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    Oh, that's something else I forgot to mention. The sound will change depending on which coil of the humbucker is active when the pickup is split. The McNaught might sound better in part because, say, the coil closest to the neck is active when the pickup is split. In order to figure out which coil is active, you would have to do a "tap test" on the poles with a metal object.

    -Austin
     
  18. Tone Disciple

    Tone Disciple Gold Supporting Member

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    Interesting thread Waxsteel, thanks for asking the question. At the risk of being blasted with all kinds of PRS opinions I will state my position about the McCarty coil splitting which is where your question about coil splitting originated.

    I have had several PRS over the years including a McCarty. I find that I prefer the rotary switching single coil tones on Custom 22's to the split coil sounds on the McCarty. Why that would be the case in technical terms I have no idea, but in the last two weeks I have played several Modern Eagles in addition to McCarty's. The Modern Eagle pickups are different from the Dragon II's in my current Custom 22 Artist, yet I noticed the same thing - namely that I did not like the coil split sounds on the Modern Eagle when you exercise the pull option on the tone knob. Many places are now stocking Custom 22's with the McCarty switching option as well as McCarty's with trems in an effort to let customers get the configuration they most prefer.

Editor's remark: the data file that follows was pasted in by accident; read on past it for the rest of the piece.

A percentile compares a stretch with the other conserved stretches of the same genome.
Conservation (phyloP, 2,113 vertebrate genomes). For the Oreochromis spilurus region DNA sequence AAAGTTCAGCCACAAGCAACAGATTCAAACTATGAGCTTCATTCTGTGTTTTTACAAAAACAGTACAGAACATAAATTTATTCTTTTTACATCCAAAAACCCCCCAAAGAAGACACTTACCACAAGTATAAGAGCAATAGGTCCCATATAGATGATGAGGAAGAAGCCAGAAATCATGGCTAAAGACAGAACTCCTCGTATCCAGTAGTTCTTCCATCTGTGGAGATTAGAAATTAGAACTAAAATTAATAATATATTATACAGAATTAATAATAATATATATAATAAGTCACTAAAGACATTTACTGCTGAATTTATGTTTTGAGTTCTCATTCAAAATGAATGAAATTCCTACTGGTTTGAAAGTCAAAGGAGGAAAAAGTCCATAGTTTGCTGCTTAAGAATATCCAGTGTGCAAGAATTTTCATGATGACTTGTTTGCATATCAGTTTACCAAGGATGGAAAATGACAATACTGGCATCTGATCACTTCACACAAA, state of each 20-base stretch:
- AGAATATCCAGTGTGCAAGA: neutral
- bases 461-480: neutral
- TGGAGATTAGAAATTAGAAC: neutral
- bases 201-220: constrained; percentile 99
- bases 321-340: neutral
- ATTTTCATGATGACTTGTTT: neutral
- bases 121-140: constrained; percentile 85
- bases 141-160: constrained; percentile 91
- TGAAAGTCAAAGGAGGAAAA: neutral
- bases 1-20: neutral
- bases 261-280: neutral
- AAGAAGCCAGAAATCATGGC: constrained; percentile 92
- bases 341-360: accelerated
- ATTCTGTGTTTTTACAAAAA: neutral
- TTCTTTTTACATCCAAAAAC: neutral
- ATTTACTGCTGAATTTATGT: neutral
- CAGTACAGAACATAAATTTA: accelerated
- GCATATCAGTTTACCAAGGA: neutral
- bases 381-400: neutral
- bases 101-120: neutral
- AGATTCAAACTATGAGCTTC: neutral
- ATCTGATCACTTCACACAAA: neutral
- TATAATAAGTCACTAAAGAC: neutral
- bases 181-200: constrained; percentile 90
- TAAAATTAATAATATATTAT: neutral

I would have thought that the single coil sounds from my rotary selector on the Custom 22 were the same as the coil split option of a McCarty, but maybe not because they definitley sound more full and richer to me that the McCarty single coil tones.

    Interesting thread at any rate.

    Regards
     
  19. Jim Collins

    Jim Collins Member

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    The pickups in the Custom 22 are different from the ones in the McCarty, particularly the bridge pickup. The Dragon II bridge is hotter than the McCarty bridge, so the split coil sound will be different. The only split coil sound on the McCarty that is also on a rotary switch guitar is the two outside coils in parallel. The other two split coil sounds on the McCarty each comprise only one single coil. The rotary switch does not feature any sounds that comprise only one coil.
     
  20. John_M

    John_M Supporting Member

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    My P Model megaswitch is designed to simulate the PRS switching in a standard 5 way shape -

    According to Stu:
    The 'P' Model Megaswitch accesses the five pickup combinations available on a Paul Reed Smith™ guitar. It is designed for use with two 4-conductor humbucking pickups. Switch positions are:
    1. Bridge humbucker
    2. Inner coils in parallel
    3. Outer coils in series
    4. Outer coils in parallel
    5. Neck humbucker

    What I note is 2 and 4 are very airy and chimey - and volume drop is significant. Also note that they are ALWAYS combining coils for humbucking. One way to see if your guitar is cutting or series is to use gain - - get buzz? That's cutting. No buzz? Series humbucking.